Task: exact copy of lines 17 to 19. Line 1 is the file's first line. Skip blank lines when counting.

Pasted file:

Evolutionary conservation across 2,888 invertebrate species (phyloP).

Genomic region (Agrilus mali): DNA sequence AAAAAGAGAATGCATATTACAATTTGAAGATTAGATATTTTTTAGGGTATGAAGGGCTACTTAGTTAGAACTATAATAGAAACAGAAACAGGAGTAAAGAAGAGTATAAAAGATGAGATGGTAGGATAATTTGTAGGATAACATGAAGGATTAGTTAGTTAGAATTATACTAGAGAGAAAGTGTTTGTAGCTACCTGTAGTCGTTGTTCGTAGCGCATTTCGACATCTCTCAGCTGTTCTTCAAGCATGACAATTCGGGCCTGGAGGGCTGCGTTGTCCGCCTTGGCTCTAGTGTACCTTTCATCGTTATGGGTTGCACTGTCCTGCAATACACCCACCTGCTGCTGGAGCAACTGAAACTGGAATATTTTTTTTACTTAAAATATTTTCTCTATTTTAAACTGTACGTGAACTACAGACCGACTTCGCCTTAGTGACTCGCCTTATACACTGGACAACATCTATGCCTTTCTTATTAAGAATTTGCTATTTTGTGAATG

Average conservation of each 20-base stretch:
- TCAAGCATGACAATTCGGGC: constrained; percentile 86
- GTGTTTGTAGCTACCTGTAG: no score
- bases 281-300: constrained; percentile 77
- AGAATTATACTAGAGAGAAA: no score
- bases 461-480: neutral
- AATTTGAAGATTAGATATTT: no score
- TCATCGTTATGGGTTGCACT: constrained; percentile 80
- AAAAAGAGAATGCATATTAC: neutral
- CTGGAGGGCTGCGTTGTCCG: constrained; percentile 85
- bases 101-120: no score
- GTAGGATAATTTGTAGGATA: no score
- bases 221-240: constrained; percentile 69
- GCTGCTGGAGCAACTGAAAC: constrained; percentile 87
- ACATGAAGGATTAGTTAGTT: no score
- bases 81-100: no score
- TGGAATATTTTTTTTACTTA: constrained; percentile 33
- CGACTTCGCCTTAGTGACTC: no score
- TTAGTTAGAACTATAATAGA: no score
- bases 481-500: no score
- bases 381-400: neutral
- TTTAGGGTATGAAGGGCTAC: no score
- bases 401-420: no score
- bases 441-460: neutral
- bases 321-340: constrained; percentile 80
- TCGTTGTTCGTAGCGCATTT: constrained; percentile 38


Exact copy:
- ACATGAAGGATTAGTTAGTT: no score
- bases 81-100: no score
- TGGAATATTTTTTTTACTTA: constrained; percentile 33